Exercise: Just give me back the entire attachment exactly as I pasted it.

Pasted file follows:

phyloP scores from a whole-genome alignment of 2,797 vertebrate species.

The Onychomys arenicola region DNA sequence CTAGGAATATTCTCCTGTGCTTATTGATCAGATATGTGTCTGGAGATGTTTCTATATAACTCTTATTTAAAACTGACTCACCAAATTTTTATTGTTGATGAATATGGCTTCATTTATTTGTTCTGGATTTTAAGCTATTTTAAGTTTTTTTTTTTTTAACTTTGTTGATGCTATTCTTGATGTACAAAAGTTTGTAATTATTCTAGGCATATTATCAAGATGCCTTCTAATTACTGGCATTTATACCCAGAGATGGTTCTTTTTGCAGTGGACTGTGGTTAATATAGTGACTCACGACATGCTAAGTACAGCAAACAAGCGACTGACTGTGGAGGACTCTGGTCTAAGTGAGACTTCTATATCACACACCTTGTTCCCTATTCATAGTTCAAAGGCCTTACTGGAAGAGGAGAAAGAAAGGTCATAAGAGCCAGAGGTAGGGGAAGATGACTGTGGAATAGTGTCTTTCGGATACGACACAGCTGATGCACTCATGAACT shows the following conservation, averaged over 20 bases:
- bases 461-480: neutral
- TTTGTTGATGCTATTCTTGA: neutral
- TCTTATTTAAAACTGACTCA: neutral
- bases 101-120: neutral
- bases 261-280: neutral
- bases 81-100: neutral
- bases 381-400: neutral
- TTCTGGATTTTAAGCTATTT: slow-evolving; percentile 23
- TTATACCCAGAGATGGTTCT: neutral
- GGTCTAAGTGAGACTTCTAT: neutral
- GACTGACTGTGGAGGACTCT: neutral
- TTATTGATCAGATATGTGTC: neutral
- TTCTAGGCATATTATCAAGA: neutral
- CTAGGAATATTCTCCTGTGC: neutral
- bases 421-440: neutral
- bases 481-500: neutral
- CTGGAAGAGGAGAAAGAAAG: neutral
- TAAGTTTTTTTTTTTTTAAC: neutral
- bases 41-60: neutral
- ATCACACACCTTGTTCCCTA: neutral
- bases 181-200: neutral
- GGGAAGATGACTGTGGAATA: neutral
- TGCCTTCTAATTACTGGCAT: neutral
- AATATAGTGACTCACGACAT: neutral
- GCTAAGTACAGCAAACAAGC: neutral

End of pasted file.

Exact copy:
phyloP scores from a whole-genome alignment of 2,797 vertebrate species.

The Onychomys arenicola region DNA sequence CTAGGAATATTCTCCTGTGCTTATTGATCAGATATGTGTCTGGAGATGTTTCTATATAACTCTTATTTAAAACTGACTCACCAAATTTTTATTGTTGATGAATATGGCTTCATTTATTTGTTCTGGATTTTAAGCTATTTTAAGTTTTTTTTTTTTTAACTTTGTTGATGCTATTCTTGATGTACAAAAGTTTGTAATTATTCTAGGCATATTATCAAGATGCCTTCTAATTACTGGCATTTATACCCAGAGATGGTTCTTTTTGCAGTGGACTGTGGTTAATATAGTGACTCACGACATGCTAAGTACAGCAAACAAGCGACTGACTGTGGAGGACTCTGGTCTAAGTGAGACTTCTATATCACACACCTTGTTCCCTATTCATAGTTCAAAGGCCTTACTGGAAGAGGAGAAAGAAAGGTCATAAGAGCCAGAGGTAGGGGAAGATGACTGTGGAATAGTGTCTTTCGGATACGACACAGCTGATGCACTCATGAACT shows the following conservation, averaged over 20 bases:
- bases 461-480: neutral
- TTTGTTGATGCTATTCTTGA: neutral
- TCTTATTTAAAACTGACTCA: neutral
- bases 101-120: neutral
- bases 261-280: neutral
- bases 81-100: neutral
- bases 381-400: neutral
- TTCTGGATTTTAAGCTATTT: slow-evolving; percentile 23
- TTATACCCAGAGATGGTTCT: neutral
- GGTCTAAGTGAGACTTCTAT: neutral
- GACTGACTGTGGAGGACTCT: neutral
- TTATTGATCAGATATGTGTC: neutral
- TTCTAGGCATATTATCAAGA: neutral
- CTAGGAATATTCTCCTGTGC: neutral
- bases 421-440: neutral
- bases 481-500: neutral
- CTGGAAGAGGAGAAAGAAAG: neutral
- TAAGTTTTTTTTTTTTTAAC: neutral
- bases 41-60: neutral
- ATCACACACCTTGTTCCCTA: neutral
- bases 181-200: neutral
- GGGAAGATGACTGTGGAATA: neutral
- TGCCTTCTAATTACTGGCAT: neutral
- AATATAGTGACTCACGACAT: neutral
- GCTAAGTACAGCAAACAAGC: neutral